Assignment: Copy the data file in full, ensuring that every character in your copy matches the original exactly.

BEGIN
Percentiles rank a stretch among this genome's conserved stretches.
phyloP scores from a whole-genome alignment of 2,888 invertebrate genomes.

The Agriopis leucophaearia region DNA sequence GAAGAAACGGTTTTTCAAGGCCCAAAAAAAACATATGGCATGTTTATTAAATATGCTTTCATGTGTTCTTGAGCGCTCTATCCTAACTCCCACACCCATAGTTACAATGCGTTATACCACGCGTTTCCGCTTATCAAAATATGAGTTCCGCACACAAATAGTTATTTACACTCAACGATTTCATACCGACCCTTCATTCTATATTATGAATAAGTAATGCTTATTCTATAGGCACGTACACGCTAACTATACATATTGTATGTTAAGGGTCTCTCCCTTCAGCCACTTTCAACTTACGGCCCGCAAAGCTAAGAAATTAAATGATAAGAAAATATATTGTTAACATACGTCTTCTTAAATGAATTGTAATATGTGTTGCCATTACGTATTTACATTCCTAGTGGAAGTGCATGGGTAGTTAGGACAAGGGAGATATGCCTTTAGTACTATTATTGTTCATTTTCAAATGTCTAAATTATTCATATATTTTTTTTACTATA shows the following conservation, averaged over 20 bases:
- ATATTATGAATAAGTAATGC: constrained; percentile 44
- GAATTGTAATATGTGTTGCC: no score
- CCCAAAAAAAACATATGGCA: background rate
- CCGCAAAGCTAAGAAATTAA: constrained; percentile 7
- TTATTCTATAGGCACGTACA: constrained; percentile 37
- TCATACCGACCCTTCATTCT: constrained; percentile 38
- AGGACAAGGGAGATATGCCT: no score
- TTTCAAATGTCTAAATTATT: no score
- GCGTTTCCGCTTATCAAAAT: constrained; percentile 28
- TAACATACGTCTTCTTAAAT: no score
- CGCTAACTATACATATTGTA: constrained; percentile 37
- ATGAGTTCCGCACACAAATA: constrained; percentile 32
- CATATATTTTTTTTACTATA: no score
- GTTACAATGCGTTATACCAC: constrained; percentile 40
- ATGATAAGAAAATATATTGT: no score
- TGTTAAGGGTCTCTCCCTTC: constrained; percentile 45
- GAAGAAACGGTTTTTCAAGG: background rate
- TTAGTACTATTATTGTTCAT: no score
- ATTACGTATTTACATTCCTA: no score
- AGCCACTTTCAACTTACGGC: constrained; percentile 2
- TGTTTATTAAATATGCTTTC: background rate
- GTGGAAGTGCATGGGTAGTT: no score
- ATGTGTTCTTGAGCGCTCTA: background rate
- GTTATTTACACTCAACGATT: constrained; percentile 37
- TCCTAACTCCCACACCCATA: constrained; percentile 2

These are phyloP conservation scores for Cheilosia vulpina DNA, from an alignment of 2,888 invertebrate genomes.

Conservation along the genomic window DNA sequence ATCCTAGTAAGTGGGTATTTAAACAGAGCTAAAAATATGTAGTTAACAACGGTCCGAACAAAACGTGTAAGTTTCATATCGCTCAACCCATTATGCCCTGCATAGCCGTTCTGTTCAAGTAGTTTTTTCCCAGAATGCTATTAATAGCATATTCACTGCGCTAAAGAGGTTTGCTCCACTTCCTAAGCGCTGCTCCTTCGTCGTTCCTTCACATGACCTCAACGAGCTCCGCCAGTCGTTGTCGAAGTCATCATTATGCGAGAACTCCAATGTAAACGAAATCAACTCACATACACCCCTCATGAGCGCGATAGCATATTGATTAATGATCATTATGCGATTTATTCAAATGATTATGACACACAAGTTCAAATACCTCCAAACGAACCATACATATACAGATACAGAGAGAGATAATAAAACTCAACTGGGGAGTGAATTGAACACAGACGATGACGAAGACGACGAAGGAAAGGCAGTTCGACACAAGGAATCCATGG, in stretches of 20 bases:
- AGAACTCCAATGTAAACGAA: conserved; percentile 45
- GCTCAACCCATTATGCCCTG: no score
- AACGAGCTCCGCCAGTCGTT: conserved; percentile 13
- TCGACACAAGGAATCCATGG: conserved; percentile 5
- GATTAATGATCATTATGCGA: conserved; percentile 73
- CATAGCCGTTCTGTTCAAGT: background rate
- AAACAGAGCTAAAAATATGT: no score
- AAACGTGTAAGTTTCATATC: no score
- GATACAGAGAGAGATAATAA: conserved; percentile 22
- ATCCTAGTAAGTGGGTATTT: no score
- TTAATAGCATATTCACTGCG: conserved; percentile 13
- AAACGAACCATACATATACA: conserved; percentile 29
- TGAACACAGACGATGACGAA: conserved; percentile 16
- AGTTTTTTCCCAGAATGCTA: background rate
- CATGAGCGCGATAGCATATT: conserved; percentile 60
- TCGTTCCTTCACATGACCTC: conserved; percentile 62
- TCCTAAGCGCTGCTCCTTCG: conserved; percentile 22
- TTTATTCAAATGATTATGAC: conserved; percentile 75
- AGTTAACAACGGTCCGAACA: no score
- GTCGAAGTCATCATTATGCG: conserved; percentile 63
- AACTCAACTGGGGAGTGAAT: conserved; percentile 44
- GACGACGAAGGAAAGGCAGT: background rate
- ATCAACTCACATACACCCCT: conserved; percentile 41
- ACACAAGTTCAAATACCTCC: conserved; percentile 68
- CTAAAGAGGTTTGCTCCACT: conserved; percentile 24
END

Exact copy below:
Percentiles rank a stretch among this genome's conserved stretches.
phyloP scores from a whole-genome alignment of 2,888 invertebrate genomes.

The Agriopis leucophaearia region DNA sequence GAAGAAACGGTTTTTCAAGGCCCAAAAAAAACATATGGCATGTTTATTAAATATGCTTTCATGTGTTCTTGAGCGCTCTATCCTAACTCCCACACCCATAGTTACAATGCGTTATACCACGCGTTTCCGCTTATCAAAATATGAGTTCCGCACACAAATAGTTATTTACACTCAACGATTTCATACCGACCCTTCATTCTATATTATGAATAAGTAATGCTTATTCTATAGGCACGTACACGCTAACTATACATATTGTATGTTAAGGGTCTCTCCCTTCAGCCACTTTCAACTTACGGCCCGCAAAGCTAAGAAATTAAATGATAAGAAAATATATTGTTAACATACGTCTTCTTAAATGAATTGTAATATGTGTTGCCATTACGTATTTACATTCCTAGTGGAAGTGCATGGGTAGTTAGGACAAGGGAGATATGCCTTTAGTACTATTATTGTTCATTTTCAAATGTCTAAATTATTCATATATTTTTTTTACTATA shows the following conservation, averaged over 20 bases:
- ATATTATGAATAAGTAATGC: constrained; percentile 44
- GAATTGTAATATGTGTTGCC: no score
- CCCAAAAAAAACATATGGCA: background rate
- CCGCAAAGCTAAGAAATTAA: constrained; percentile 7
- TTATTCTATAGGCACGTACA: constrained; percentile 37
- TCATACCGACCCTTCATTCT: constrained; percentile 38
- AGGACAAGGGAGATATGCCT: no score
- TTTCAAATGTCTAAATTATT: no score
- GCGTTTCCGCTTATCAAAAT: constrained; percentile 28
- TAACATACGTCTTCTTAAAT: no score
- CGCTAACTATACATATTGTA: constrained; percentile 37
- ATGAGTTCCGCACACAAATA: constrained; percentile 32
- CATATATTTTTTTTACTATA: no score
- GTTACAATGCGTTATACCAC: constrained; percentile 40
- ATGATAAGAAAATATATTGT: no score
- TGTTAAGGGTCTCTCCCTTC: constrained; percentile 45
- GAAGAAACGGTTTTTCAAGG: background rate
- TTAGTACTATTATTGTTCAT: no score
- ATTACGTATTTACATTCCTA: no score
- AGCCACTTTCAACTTACGGC: constrained; percentile 2
- TGTTTATTAAATATGCTTTC: background rate
- GTGGAAGTGCATGGGTAGTT: no score
- ATGTGTTCTTGAGCGCTCTA: background rate
- GTTATTTACACTCAACGATT: constrained; percentile 37
- TCCTAACTCCCACACCCATA: constrained; percentile 2

These are phyloP conservation scores for Cheilosia vulpina DNA, from an alignment of 2,888 invertebrate genomes.

Conservation along the genomic window DNA sequence ATCCTAGTAAGTGGGTATTTAAACAGAGCTAAAAATATGTAGTTAACAACGGTCCGAACAAAACGTGTAAGTTTCATATCGCTCAACCCATTATGCCCTGCATAGCCGTTCTGTTCAAGTAGTTTTTTCCCAGAATGCTATTAATAGCATATTCACTGCGCTAAAGAGGTTTGCTCCACTTCCTAAGCGCTGCTCCTTCGTCGTTCCTTCACATGACCTCAACGAGCTCCGCCAGTCGTTGTCGAAGTCATCATTATGCGAGAACTCCAATGTAAACGAAATCAACTCACATACACCCCTCATGAGCGCGATAGCATATTGATTAATGATCATTATGCGATTTATTCAAATGATTATGACACACAAGTTCAAATACCTCCAAACGAACCATACATATACAGATACAGAGAGAGATAATAAAACTCAACTGGGGAGTGAATTGAACACAGACGATGACGAAGACGACGAAGGAAAGGCAGTTCGACACAAGGAATCCATGG, in stretches of 20 bases:
- AGAACTCCAATGTAAACGAA: conserved; percentile 45
- GCTCAACCCATTATGCCCTG: no score
- AACGAGCTCCGCCAGTCGTT: conserved; percentile 13
- TCGACACAAGGAATCCATGG: conserved; percentile 5
- GATTAATGATCATTATGCGA: conserved; percentile 73
- CATAGCCGTTCTGTTCAAGT: background rate
- AAACAGAGCTAAAAATATGT: no score
- AAACGTGTAAGTTTCATATC: no score
- GATACAGAGAGAGATAATAA: conserved; percentile 22
- ATCCTAGTAAGTGGGTATTT: no score
- TTAATAGCATATTCACTGCG: conserved; percentile 13
- AAACGAACCATACATATACA: conserved; percentile 29
- TGAACACAGACGATGACGAA: conserved; percentile 16
- AGTTTTTTCCCAGAATGCTA: background rate
- CATGAGCGCGATAGCATATT: conserved; percentile 60
- TCGTTCCTTCACATGACCTC: conserved; percentile 62
- TCCTAAGCGCTGCTCCTTCG: conserved; percentile 22
- TTTATTCAAATGATTATGAC: conserved; percentile 75
- AGTTAACAACGGTCCGAACA: no score
- GTCGAAGTCATCATTATGCG: conserved; percentile 63
- AACTCAACTGGGGAGTGAAT: conserved; percentile 44
- GACGACGAAGGAAAGGCAGT: background rate
- ATCAACTCACATACACCCCT: conserved; percentile 41
- ACACAAGTTCAAATACCTCC: conserved; percentile 68
- CTAAAGAGGTTTGCTCCACT: conserved; percentile 24